Furthermore, there is a notable structural difference between subunits A and B at TM8, reflected by a helix kink in subunit B involving the highly conserved tryptophan W378 that is located in the middle of TM8 and has a distinct orientation (Fig. 3, D and E, and fig. S3). W378 (TM8) and W139 (TM3) are the corresponding residues in the two inverted repeats, C-PD001131 and N-PD001131, respectively (Fig. 1D). They are highly conserved in the SLC20 family and belong to the IxxxWΦ motif. In our mutational studies, both the W139A and W378A mutants lost some Pi-binding ability (Fig. 3F). Patients with primary familial brain calcification disease carry a novel duplication of 626WFVT in hPiT, which corresponds to 378WLLI in TmPiT (28). This mutation does not affect expression of hPiT, but it does alter subcellular protein localization and impairs Pi internalization (28).


The phosphate-binding mode of TmPiT is unique due to the symmetric repeated residues, which are unlike those of other phosphate transporters, such as E. coli glycerol-3-phosphate transporter (GlpT) (29) and a fungal phosphate transporter (PiPT) (30). GlpT [Protein Data Bank (PDB) ID: 1PW4] is a phosphate antiporter of the SLC37 family that couples the accumulation of sugar phosphates to the downhill release of phosphate under physiological conditions but is not primarily responsible for net phosphate movement (29). PiPT (PDB ID: 4J05) is a Pi:H+ symporter in the fungus Piriformospora indica. It is a homolog of human SLC22, which functions as an organic anion and cation transporter (30), and presents low sequence homology to TmPiT. Structures of both GlpT and PiPT reveal folding typical of the major facilitator superfamily, with a rocker-switch transport mechanism. In GlpT, one histidine and two arginine residues are proposed to be involved in the phosphate binding (29). In PiPT, the phosphate is buried at the domain interface and coordinated by the aromatic residues Y150, W320, and Y328 and the polar residues Q177, D324, and N431 (30). However, in TmPiT, the Pi-2Na is trapped in a symmetric and hydrophilic environment and bound by D22/S105/T106/T107 and D258/S345/T346/T347. Thus, TmPiT shows a distinct phosphate-binding environment.

In human, both PiT and NaPi-II are sodium-dependent phosphate transporters. When the TmPiT-Na/Pi crystal structure was compared with the modeled NaPi-II (4, 31), we found that the transmembrane domains of PiT and NaPi-II proteins exhibit similar secondary structure features, especially with regard to a common inverted repeat topology. Both structures are capable of binding three Na ions. In TmPiT, Pi-2Na is trapped in a symmetric and hydrophilic environment by two pairs of D/S/T/T motifs (Fig. 2D). For SLC34 protein, corresponding to functional motifs are “161QSSS” and “417QSSS,” which represent the serine-rich stretches of the HPa-HPb linker (4, 31). Structural modeling of NaPi-IIa predicted that the two QSSS motifs are involved in binding Na (Na2 and Na3) and Pi (corresponding to the Na1-Pi-Na2 in TmPiT) (4, 31). Moreover, a conserved aspartic acid is essential for sodium binding, i.e., D327 for Nafore binding in TmPiT and D224 for Na1 binding by NaPi-IIa/IIb. Because of the 2Na:1Pi stoichiometry and electrogenicity for PiT, where only two Na ions are transported, it is similar to the electroneutral NaPi-IIc in that two of three Na ions are released (2, 3). This finding suggests that PiT and NaPi-II share functional features despite of significant sequence dissimilarity.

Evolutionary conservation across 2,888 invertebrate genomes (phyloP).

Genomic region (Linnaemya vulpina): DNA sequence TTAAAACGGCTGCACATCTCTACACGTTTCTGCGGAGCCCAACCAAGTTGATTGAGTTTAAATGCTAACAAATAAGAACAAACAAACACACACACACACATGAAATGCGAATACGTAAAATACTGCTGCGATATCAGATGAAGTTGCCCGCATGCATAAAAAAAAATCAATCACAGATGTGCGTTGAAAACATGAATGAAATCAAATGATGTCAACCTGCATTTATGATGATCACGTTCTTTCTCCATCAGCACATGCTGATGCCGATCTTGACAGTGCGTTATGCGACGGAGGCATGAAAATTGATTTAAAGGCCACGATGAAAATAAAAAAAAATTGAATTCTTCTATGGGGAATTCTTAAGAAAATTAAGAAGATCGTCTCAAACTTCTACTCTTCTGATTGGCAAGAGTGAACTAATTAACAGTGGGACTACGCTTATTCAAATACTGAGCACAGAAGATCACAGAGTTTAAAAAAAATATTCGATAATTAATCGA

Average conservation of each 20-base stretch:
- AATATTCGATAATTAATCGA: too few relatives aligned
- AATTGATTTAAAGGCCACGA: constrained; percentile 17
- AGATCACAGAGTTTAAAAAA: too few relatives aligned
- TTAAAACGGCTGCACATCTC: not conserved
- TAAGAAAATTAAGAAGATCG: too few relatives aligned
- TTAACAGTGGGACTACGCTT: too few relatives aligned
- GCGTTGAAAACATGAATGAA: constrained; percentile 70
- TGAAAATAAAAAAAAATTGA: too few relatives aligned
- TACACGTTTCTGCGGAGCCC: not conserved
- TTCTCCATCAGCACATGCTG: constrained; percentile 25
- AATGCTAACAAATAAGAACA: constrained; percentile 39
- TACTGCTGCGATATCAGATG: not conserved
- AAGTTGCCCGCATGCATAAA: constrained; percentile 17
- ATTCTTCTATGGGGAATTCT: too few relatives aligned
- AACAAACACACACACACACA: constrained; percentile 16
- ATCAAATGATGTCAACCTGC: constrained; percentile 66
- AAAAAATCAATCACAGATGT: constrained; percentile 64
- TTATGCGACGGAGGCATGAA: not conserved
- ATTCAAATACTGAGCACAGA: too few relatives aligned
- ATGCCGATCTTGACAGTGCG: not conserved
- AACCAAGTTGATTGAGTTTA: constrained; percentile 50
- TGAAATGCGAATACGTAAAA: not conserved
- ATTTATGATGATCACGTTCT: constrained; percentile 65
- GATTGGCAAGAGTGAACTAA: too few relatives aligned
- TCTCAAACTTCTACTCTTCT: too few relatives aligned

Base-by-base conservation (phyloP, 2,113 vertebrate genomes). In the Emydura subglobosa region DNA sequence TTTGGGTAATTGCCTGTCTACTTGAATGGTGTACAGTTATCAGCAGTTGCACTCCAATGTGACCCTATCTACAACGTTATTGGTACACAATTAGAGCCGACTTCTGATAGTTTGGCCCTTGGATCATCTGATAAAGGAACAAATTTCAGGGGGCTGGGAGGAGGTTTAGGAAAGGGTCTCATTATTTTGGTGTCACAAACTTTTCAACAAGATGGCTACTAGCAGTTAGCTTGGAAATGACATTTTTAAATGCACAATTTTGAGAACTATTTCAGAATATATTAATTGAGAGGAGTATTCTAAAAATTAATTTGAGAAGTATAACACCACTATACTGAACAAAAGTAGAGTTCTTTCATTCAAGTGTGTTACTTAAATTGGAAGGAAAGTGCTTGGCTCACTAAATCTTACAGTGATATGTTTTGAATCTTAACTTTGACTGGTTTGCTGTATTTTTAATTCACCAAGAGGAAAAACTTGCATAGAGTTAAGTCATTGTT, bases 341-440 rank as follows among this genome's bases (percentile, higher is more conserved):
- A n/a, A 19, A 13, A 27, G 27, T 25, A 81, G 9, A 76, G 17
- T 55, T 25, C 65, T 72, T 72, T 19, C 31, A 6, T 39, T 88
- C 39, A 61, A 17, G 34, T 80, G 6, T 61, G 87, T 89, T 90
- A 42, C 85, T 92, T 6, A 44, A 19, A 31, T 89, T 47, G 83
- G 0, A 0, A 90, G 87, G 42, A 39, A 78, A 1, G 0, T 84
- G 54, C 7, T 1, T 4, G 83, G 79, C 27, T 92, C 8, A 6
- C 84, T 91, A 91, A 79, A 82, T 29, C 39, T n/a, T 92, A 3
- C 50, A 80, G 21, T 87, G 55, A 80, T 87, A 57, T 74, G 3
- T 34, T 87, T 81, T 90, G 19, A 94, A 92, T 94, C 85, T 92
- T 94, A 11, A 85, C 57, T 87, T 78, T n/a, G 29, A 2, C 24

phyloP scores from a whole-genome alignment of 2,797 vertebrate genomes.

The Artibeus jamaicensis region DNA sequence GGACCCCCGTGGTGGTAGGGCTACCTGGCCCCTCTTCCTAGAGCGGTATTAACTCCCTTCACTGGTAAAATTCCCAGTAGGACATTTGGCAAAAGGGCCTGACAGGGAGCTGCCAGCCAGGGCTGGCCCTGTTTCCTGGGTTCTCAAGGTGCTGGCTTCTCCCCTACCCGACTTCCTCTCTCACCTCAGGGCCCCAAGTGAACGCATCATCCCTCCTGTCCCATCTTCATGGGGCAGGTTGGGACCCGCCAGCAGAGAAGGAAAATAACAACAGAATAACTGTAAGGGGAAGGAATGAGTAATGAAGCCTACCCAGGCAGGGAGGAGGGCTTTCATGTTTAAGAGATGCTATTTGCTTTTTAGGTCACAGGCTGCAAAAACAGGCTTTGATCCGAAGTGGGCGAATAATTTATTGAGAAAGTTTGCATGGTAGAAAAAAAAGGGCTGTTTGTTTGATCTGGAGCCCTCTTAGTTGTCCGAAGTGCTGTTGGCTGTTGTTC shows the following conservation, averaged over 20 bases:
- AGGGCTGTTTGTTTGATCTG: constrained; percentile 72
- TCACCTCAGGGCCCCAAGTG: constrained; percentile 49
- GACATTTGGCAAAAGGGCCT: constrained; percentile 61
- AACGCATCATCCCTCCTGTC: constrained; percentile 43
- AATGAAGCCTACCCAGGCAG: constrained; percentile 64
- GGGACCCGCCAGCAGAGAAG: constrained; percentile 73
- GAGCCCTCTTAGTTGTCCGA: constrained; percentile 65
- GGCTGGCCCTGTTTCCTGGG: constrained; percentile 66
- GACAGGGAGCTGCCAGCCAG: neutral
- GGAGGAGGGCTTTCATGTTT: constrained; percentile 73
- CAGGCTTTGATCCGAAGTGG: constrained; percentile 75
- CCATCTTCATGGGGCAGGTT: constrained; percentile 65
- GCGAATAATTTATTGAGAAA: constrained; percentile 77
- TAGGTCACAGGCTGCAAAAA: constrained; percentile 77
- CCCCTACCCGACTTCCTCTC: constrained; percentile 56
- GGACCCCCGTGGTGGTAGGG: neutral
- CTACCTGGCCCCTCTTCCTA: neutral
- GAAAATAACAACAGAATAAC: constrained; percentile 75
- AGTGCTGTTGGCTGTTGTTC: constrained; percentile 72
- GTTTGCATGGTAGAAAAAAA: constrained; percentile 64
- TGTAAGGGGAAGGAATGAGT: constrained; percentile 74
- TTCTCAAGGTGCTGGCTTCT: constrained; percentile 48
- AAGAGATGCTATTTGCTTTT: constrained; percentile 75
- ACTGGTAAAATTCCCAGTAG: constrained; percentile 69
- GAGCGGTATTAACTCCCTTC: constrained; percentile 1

TmPiT (SLC20) shares some structural and functional features with substrate/ion transporters such as the glutamate/Na transporter Gltph (SLC1) (23), the dicarboxylate/Na transporter VcINDY (SLC13) (24), and the modeled phosphate/Na transporter NaPi-II (SLC34) (31). Although these sodium-driven transporters do not exhibit sequence homology, they contain transporter domains with two inverted repeated helical hairpins (HP1 and HP2) that perform substrate/Na transport, and they have a stable scaffold domain for oligomerization. Substrate/Na transport in these transporters also operates via an elevator-like mechanism (23, 24, 31).

On the basis of the binding and release of substrates/ions and the closing/opening of inner/outer gates, two gate mechanisms were proposed in Gltph (23). Conformational changes in the TmPiT-Na/Pi complex in loops L7, LHP2, and TM8 between subunits A and B indicate that the subunits may have different functional states. Accordingly, these conformational changes may control the inner gate during phosphate and sodium release by assuming closed or open states in subunits A and B, respectively (Fig. 3, D and E, and fig. S3). Residues W139 and W378 are pointed outward and inward, respectively, and may be involved in the opening and closing of the gates. Moreover, subunits A and B reveal different conformations forming an asymmetric dimer, which may imply a cooperative mechanism relationship between the two subunits in TmPiT. However, more experiments and evidence are needed to support this possibility.

On the basis of the sequence repeats in TmPiT, N-PD001131 and C-PD001131 (Fig. 1D); the inverted structure we observed in the TmPiT-Na/Pi complex, TM1-TM2-HP1-TM3 and TM6-TM7-HP2-TM8 (Fig. 1B); and our functional studies of TmPiT mutants revealing that both HP1 and HP2 affect Na/Pi transport; we suggest a two-gated elevator-like mechanism for TmPiT that controls transport at the inner and outer membrane sides, respectively (23). We propose that there might be at least four sequential states, “outward open,” “outward occluded,” “inward occluded,” and “inward open” in the Na/Pi transport cycle (Fig. 4), which occur via a series of conformational changes.